However, the real fun starts with the rhythm echo mode that can venture into some crazy digital delay adventures. It leads to a fully interactive graph that displays each delay repeat (tap), allowing users to manually enter up to 16 independent taps.
Each tap can be placed at the exact time the user desires, with a slider to control the volume. This alone can create complex and unique delay rhythm patterns. Hitting the tweak button reveals further options to define the grid resolution, total length, and more.
The “style section” is my absolute favorite part of the plugin. It leads you to 30 different flavors of digital delays, covering decades of technology. From Memory Man to Binson Echorec, the options grant access to an enormous palette of sonic possibilities.
The ‘Style Edit’ button gives you options to fine-tune the selected delay flavor with a 3-band EQ, a diffusion circuit to smooth out your delays, a wobble control for introducing tape-like flutter, and a saturation circuit for some extra grit.
The ‘groove’ and ‘feel’ controls can make your delay swing or shuffle, rush or drag, adding tension and authenticity to your production.
In a nutshell, Echoboy does everything you expect from a modern delay plugin, plus a whole lot more. The presets will satisfy those looking for a straightforward delay plugin, but users who uncover its full potential will find an echo farm of nonpareil textures and endless fun. Its scope extends far beyond digital delay units, and its endless options are pure tweak heaven.
3. Ohm Force OhmBoyz
Ohmforce OhmBoyz, an advanced stereo multi-tap delay, is the ultimate answer to creating ambient spaces, long-tail echoes, and more.
It looks more like a synth than a typical digital delay plugin. Unsurprisingly, all those delay parameters open doors to staggering customization and limitless sonic possibilities.
When it comes to OhmBoyz, it is not so much about presets as it is about creating a haven for modulation parameters. Of course, presets are available covering the gamut of standard delay types, but they are not the selling point for this VST plugin.
The signal flow of OhmBoyz occurs in two stages: ‘multi-tap pre-delays’ going into two main delay lines, the second of which can be turned off. The pre-delays are 4 one-hit repeats that can be independently configured.
The delay lines then generate decaying echoes of the signal in the pre-delays. The pre-delay section allows users to define 4 independent pre-delay taps with level, duration, and pan controls. Each of these values has modulation controls with individual LFOs.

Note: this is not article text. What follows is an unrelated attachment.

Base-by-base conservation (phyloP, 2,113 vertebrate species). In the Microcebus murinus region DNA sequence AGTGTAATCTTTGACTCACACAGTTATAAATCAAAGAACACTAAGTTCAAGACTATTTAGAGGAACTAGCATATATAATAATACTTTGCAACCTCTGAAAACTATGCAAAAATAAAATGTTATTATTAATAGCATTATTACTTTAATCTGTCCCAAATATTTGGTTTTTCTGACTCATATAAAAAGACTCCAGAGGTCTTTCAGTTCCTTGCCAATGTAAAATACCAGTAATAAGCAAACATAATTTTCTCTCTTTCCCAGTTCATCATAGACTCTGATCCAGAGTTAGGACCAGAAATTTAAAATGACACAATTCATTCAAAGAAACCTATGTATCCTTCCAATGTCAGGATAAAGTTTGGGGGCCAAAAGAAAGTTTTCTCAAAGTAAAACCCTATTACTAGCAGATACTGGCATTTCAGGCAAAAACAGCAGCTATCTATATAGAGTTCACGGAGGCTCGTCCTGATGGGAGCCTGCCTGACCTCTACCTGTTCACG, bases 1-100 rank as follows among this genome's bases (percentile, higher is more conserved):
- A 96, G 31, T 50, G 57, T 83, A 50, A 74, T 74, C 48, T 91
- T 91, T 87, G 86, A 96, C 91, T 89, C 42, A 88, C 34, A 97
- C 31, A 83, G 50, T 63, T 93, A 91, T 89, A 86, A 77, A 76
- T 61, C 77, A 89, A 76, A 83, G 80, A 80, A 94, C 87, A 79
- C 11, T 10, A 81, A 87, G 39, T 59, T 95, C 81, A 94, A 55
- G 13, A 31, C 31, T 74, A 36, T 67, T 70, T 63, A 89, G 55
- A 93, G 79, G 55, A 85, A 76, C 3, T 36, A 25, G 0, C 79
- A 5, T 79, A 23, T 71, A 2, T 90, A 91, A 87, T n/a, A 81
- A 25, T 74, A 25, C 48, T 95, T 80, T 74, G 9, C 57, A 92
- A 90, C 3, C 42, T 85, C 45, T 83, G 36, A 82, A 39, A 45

Everything can be modulated with its internal LFOs. As you can imagine, this opens the door to infinite possibilities for shaping the ambiance of your sound. You can link and tweak parameters on the fly to create highly intuitive and totally new sounds.
The distortion section features two distortion styles, each with its own distinct sound. The gain knob sets the amount of distortion to dial in. A high-shelf option adds another layer of EQ to the delay.
As with the other sections of the plugin, almost all parameters of this section have individual LFOs which can be modulated to create an infinite range of sounds.
The third section features the main display screen which shows the name and current value of the selected parameter. Besides it is the LFO control, whose display shows the values for the individual LFO for the selected parameter. The user can also select between 10 different LFO shapes.
The plugin’s last section is reserved for the optional second delay line. When the second line is off, OhmBoyz displays a schematic diagram showing the signal flow of the plugin. When turned on, this switches to showing controls identical to the ones for the first delay line.
OhmBoyz is not the most intuitive choice for someone looking to slap on some quick tape delay. First-time users might find the UI intimidating because of the unrelenting knobs and a schematic diagram.
Nevertheless, it is wildly different from other delay plugins. Its modulation capabilities are second to none. I’ll sign off on this as a blessing for sound designers looking to experiment and create highly dynamic spaces.
Timeless 3 is an advanced, powerful, modern delay plugin. Timeless 3 has 2 independent, programmable delay lines, together with high-quality effects and filters, and a super-flexible modulation system.
FF’s new interface accommodates everything from simple delays to complex parameters with smartly arranged menus to access advanced features. Delay patterns are now displayed as a series of taps with a ‘tap editor’ to add/subtract taps and adjust pan levels for each repeat.